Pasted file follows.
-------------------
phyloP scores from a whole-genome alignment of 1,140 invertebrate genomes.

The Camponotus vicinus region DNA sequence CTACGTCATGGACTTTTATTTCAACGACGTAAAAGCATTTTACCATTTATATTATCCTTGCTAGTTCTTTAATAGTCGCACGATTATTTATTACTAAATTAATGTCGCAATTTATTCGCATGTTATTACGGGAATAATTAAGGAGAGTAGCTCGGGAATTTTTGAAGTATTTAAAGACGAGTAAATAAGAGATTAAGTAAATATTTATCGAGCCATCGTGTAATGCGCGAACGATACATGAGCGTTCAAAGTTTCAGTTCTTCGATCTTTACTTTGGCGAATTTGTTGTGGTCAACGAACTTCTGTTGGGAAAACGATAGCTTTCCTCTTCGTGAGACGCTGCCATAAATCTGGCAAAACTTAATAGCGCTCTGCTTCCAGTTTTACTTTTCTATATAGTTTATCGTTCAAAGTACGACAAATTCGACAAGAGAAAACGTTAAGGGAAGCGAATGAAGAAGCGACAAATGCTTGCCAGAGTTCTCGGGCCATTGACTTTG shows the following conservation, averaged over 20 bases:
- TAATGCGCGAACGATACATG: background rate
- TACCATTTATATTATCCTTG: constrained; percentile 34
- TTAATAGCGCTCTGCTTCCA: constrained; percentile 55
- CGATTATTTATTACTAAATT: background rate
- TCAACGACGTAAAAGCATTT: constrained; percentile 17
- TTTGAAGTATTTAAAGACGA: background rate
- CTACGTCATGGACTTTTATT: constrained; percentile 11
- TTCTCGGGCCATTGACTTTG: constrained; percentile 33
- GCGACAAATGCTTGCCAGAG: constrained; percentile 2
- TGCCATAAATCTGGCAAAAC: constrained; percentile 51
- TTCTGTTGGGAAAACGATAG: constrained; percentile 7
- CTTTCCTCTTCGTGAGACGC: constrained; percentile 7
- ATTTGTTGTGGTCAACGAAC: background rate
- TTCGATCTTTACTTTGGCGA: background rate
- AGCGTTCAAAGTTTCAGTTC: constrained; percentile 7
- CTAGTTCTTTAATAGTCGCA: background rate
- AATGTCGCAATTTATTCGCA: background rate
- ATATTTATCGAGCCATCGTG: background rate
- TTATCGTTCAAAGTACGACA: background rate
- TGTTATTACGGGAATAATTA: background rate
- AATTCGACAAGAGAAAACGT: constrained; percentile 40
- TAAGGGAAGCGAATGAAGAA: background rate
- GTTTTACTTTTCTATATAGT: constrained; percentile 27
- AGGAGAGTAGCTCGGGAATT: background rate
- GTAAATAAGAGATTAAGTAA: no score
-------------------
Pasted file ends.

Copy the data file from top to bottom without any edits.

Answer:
phyloP scores from a whole-genome alignment of 1,140 invertebrate genomes.

The Camponotus vicinus region DNA sequence CTACGTCATGGACTTTTATTTCAACGACGTAAAAGCATTTTACCATTTATATTATCCTTGCTAGTTCTTTAATAGTCGCACGATTATTTATTACTAAATTAATGTCGCAATTTATTCGCATGTTATTACGGGAATAATTAAGGAGAGTAGCTCGGGAATTTTTGAAGTATTTAAAGACGAGTAAATAAGAGATTAAGTAAATATTTATCGAGCCATCGTGTAATGCGCGAACGATACATGAGCGTTCAAAGTTTCAGTTCTTCGATCTTTACTTTGGCGAATTTGTTGTGGTCAACGAACTTCTGTTGGGAAAACGATAGCTTTCCTCTTCGTGAGACGCTGCCATAAATCTGGCAAAACTTAATAGCGCTCTGCTTCCAGTTTTACTTTTCTATATAGTTTATCGTTCAAAGTACGACAAATTCGACAAGAGAAAACGTTAAGGGAAGCGAATGAAGAAGCGACAAATGCTTGCCAGAGTTCTCGGGCCATTGACTTTG shows the following conservation, averaged over 20 bases:
- TAATGCGCGAACGATACATG: background rate
- TACCATTTATATTATCCTTG: constrained; percentile 34
- TTAATAGCGCTCTGCTTCCA: constrained; percentile 55
- CGATTATTTATTACTAAATT: background rate
- TCAACGACGTAAAAGCATTT: constrained; percentile 17
- TTTGAAGTATTTAAAGACGA: background rate
- CTACGTCATGGACTTTTATT: constrained; percentile 11
- TTCTCGGGCCATTGACTTTG: constrained; percentile 33
- GCGACAAATGCTTGCCAGAG: constrained; percentile 2
- TGCCATAAATCTGGCAAAAC: constrained; percentile 51
- TTCTGTTGGGAAAACGATAG: constrained; percentile 7
- CTTTCCTCTTCGTGAGACGC: constrained; percentile 7
- ATTTGTTGTGGTCAACGAAC: background rate
- TTCGATCTTTACTTTGGCGA: background rate
- AGCGTTCAAAGTTTCAGTTC: constrained; percentile 7
- CTAGTTCTTTAATAGTCGCA: background rate
- AATGTCGCAATTTATTCGCA: background rate
- ATATTTATCGAGCCATCGTG: background rate
- TTATCGTTCAAAGTACGACA: background rate
- TGTTATTACGGGAATAATTA: background rate
- AATTCGACAAGAGAAAACGT: constrained; percentile 40
- TAAGGGAAGCGAATGAAGAA: background rate
- GTTTTACTTTTCTATATAGT: constrained; percentile 27
- AGGAGAGTAGCTCGGGAATT: background rate
- GTAAATAAGAGATTAAGTAA: no score